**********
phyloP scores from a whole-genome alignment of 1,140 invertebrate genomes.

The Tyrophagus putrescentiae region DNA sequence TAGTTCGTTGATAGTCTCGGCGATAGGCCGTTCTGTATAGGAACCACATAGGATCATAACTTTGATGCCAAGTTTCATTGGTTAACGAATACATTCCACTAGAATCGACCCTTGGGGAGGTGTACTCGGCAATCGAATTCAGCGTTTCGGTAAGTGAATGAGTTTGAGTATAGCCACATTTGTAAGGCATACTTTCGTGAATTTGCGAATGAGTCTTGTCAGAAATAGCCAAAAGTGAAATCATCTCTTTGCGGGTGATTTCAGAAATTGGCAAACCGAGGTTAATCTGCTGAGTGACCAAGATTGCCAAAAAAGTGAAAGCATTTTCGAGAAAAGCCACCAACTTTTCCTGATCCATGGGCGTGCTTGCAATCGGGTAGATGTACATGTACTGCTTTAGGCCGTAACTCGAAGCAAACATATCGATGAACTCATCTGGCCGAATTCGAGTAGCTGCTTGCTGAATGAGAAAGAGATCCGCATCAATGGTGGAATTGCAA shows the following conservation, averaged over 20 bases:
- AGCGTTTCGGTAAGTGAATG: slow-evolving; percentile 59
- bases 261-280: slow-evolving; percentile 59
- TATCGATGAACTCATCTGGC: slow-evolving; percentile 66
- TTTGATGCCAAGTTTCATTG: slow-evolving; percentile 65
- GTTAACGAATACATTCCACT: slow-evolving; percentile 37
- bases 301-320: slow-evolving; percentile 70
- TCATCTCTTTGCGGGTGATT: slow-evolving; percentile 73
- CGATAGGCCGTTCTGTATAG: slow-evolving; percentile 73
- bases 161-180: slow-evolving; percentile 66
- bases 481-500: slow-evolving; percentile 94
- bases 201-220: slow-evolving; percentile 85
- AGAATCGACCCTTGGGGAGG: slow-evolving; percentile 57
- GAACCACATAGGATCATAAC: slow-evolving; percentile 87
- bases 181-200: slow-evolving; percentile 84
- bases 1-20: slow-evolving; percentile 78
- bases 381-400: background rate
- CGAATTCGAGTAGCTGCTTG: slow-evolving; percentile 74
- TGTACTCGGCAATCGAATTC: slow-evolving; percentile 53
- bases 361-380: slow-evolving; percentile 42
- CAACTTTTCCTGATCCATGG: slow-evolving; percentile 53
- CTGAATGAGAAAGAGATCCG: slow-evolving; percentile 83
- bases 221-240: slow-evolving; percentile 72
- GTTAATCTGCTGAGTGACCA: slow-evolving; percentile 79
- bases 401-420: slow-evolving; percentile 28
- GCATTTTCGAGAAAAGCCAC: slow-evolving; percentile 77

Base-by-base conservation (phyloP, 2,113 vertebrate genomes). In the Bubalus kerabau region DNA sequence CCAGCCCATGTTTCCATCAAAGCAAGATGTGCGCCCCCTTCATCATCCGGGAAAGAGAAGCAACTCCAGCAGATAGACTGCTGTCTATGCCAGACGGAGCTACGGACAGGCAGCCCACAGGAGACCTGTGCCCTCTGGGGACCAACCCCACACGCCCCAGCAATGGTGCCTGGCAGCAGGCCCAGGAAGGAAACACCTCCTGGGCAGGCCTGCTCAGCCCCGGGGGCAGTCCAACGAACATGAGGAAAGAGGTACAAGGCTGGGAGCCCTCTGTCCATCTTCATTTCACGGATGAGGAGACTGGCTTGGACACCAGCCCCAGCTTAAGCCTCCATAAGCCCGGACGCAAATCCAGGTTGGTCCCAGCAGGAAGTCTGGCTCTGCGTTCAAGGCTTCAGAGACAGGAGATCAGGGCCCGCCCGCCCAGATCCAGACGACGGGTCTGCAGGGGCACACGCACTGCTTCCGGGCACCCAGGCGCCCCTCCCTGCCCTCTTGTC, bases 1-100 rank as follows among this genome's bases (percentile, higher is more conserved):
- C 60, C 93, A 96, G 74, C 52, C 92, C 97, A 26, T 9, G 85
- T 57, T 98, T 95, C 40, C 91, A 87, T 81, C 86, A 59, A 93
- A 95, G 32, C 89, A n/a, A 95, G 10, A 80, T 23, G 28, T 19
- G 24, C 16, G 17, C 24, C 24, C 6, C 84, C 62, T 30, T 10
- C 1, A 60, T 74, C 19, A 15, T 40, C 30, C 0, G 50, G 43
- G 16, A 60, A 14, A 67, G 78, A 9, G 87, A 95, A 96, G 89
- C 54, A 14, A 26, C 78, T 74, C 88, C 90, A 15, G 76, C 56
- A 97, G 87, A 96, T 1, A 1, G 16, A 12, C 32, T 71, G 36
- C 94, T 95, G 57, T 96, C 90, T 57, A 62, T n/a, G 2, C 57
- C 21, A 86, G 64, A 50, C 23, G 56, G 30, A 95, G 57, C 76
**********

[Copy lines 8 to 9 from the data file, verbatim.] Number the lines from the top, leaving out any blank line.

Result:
- bases 301-320: slow-evolving; percentile 70
- TCATCTCTTTGCGGGTGATT: slow-evolving; percentile 73